1. They have potential as a way of fighting viruses (one potential is using the nanoparticles to suppress certain proteins on a virus, preventing it from infecting our cells);
  2. They can enter human cells and assess how well antibodies or other therapeutics prevent a virus from infecting our cells;
  3. Their florescence can be used to “mark” a person who has received a vaccine or series of vaccines (tests “showed that the quantum dot patterns could be detected by smartphone cameras after five years of simulated sun exposure”);
  4. They can be used to deliver a vaccine through a microneedle patch while simultaneously marking a person as vaccinated (tests in rats showed the same level of vaccine effectiveness as a traditional injection).

Should Christians be concerned about quantum dot technology? In its current form, this technology is not harmful to our bodies. Quantum dot technology certainly provides more building blocks for the mark of the beast, but at this point there is no evidence it is being used in the current COVID-19 vaccines.

Should we be concerned about how quickly these vaccines were developed?

Despite the media’s and public health officials’ assurances that the quality of these vaccines was not hurt by the speeding up of the development process, people from all political persuasions are wary. We can look back at the “swine flu fiasco” of 1976, when the CDC started mass vaccination for a pandemic that never arrived in the US, and be assured that our concerns are justified:

By December 1976, vaccinations came to an abrupt halt. About 45 million Americans had received the “swine flu” vaccine against an H1N1 influenza strain known to circulate in pigs. About 450 of them developed a rare neurological condition called Guillain-Barré syndrome, but its connection to the vaccine is still debated. 

Michele Cohen Marill, “What Happened Other Times a Vaccine Was Rushed?,” WebMD,

Today, we ask every patient if they have a history of Guillain-Barré syndrome before we give them a flu shot.

The vaccine development process normally takes years, but the COVID-19 vaccines were developed via Operation Warp Speed in a matter of months. Part of the speed has to do with the companies performing multiple steps in the process in parallel rather than waiting until one phase was complete before moving on to the next. We’d all agree that government bureaucracy tends to slow development down.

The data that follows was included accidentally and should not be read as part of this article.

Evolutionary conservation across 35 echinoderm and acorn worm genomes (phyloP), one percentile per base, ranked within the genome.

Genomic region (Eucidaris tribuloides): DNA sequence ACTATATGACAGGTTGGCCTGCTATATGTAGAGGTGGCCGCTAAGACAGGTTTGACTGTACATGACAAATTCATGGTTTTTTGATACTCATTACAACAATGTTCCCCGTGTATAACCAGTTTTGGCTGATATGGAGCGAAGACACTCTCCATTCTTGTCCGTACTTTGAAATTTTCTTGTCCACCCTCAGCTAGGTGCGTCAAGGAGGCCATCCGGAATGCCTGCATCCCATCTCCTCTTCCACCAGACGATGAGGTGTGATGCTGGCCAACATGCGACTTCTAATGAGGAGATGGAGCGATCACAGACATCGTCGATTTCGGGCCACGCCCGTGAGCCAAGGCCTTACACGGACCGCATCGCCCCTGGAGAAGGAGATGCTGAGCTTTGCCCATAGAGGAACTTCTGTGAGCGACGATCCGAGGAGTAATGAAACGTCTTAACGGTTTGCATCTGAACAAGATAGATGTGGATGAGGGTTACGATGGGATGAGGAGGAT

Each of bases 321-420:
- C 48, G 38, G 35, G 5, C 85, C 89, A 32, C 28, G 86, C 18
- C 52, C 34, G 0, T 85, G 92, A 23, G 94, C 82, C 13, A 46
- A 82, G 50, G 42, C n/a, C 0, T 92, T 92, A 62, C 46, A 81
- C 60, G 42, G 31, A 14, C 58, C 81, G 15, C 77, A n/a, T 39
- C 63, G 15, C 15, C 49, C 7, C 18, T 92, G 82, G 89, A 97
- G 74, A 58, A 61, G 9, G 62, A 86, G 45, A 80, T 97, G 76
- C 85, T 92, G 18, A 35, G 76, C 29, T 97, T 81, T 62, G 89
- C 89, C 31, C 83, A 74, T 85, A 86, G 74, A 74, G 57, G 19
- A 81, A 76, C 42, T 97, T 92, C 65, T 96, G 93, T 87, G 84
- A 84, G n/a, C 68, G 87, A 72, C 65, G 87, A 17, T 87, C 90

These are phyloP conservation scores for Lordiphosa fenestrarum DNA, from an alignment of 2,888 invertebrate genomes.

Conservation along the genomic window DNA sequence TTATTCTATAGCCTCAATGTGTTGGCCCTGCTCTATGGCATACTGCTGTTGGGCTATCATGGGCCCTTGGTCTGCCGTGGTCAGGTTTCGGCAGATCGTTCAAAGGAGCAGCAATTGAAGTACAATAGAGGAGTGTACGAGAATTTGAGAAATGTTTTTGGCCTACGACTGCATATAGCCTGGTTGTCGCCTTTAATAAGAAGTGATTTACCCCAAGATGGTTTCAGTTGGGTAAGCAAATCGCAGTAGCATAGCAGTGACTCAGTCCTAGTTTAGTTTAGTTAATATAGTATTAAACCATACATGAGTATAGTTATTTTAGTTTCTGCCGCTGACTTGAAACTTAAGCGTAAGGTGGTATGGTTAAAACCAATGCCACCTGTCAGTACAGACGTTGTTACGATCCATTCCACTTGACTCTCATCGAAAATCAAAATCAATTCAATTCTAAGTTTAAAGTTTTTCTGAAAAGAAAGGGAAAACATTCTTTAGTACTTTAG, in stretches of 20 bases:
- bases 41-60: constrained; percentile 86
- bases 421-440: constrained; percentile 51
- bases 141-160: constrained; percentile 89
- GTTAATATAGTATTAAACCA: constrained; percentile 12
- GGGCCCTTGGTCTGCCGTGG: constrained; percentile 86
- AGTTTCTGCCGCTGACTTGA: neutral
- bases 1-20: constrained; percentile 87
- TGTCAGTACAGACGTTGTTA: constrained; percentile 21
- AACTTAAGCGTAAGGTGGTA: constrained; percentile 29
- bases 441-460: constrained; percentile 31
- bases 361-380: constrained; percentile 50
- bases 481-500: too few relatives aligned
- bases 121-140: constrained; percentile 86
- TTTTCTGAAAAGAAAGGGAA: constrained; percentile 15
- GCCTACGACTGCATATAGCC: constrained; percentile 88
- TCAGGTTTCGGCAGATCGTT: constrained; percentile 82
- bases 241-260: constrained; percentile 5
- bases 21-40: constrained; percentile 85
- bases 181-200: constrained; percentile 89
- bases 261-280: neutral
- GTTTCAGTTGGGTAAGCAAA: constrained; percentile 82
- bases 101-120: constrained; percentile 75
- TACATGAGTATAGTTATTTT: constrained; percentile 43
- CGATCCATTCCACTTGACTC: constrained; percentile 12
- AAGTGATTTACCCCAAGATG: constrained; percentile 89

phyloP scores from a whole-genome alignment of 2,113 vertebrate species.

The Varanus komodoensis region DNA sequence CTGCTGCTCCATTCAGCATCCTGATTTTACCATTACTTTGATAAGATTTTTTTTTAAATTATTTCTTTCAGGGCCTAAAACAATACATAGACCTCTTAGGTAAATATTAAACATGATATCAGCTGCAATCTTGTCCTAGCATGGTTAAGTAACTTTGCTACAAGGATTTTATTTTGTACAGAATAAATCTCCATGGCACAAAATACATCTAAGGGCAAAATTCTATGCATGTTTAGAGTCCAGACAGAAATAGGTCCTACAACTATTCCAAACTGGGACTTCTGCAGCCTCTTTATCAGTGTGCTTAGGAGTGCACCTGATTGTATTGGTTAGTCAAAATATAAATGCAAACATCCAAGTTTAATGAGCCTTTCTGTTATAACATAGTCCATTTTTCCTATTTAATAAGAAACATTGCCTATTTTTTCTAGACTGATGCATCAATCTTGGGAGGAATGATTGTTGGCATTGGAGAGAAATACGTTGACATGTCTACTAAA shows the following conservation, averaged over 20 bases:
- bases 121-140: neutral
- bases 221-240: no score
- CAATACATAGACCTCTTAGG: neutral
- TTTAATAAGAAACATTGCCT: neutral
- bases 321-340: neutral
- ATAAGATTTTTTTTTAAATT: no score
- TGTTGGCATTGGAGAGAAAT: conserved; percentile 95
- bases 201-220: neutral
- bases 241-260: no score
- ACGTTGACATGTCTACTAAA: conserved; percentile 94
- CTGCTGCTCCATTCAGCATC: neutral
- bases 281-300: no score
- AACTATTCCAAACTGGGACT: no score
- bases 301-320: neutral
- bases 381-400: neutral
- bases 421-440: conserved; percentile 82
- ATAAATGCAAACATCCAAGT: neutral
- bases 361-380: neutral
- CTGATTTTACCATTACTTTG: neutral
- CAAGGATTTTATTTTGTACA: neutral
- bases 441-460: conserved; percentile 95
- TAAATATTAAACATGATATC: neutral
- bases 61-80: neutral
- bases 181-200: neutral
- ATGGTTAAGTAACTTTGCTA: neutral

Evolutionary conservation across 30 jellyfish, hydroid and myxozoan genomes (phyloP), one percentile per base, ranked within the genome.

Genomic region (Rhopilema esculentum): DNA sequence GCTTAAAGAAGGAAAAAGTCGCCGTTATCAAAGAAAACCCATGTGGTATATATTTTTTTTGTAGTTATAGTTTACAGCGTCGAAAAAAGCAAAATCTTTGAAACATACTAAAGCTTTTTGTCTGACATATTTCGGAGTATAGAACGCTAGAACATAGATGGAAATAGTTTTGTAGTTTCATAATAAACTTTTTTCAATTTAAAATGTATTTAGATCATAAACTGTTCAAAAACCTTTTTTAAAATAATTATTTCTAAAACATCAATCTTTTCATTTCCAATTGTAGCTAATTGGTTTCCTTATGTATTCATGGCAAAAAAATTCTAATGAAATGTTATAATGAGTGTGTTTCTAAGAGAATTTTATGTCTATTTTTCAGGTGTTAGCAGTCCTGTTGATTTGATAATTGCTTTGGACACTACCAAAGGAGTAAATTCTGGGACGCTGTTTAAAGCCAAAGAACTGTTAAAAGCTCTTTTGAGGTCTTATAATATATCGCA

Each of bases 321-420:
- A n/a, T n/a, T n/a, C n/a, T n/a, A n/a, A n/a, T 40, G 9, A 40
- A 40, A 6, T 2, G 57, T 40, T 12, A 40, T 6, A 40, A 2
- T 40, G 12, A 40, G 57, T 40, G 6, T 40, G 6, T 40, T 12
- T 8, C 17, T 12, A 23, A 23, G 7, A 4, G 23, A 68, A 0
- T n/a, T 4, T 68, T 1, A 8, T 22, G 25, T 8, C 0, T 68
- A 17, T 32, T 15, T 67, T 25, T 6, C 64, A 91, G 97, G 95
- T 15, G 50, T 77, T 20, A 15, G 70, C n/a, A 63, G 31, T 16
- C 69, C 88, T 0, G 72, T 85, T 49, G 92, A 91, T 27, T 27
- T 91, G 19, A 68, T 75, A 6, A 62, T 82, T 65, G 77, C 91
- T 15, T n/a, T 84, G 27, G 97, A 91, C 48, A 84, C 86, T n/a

At the same time, the release of the vaccines under Emergency Use Authorization does not mean that the vaccines are fully FDA approved or completely safe. It means they are safe enough to use in a state of emergency, and the COVID-19 pandemic certainly qualifies.

Phase 4 of clinical trials for any drug or vaccine is “optional studies that drug companies may conduct after a vaccine is released.” The CDC’s plan (as of a few weeks ago when I attended a CDC COVID-19 vaccine meeting) is to remain in close contact with vaccine recipients at set intervals, to monitor side effects and adverse reactions. We are the Phase 4 clinical trial, if we choose to take the vaccine at this point.

Should you get a COVID-19 vaccine?

I can’t make the decision for anyone about whether or not to get a COVID-19 vaccine. Personally, I’m on the fence about receiving it now, but if it appears safe in a few months, I will likely get the vaccine (and because I’m a healthcare worker, it probably won’t be optional at that point). Not everyone will feel the same way, but we should make fully informed decisions.

Disagreements about masks, social distancing, and attendance at gatherings has already damaged relationships within the Church with accusations of either fearfulness or of not loving one’s neighbor. My encouragement to all of us, especially Christians, is not to let the COVID vaccines join these as yet another source of strife among believers.

*When I encounter parents who are particularly apprehensive about vaccine reactions, I generally suggest a slowed vaccine schedule for their children, so they can better monitor for reactions. In cases where an apprehensive adult only needs a couple vaccines, I suggest getting one per appointment so that reactions can be traced to the correct vaccine culprit.

†Photo by Daniel Schludi on Unsplash

2 thoughts on “COVID Vaccines Q-and-A—What Do We Know?

Add yours

  1. Great balanced article!
    After reading I am weary about a new product.
    There were also reports of miscarriage and fertility issues following..
    I believe God will guide our judgement if we ask Him to.
    Thank you for your time, have a nice day.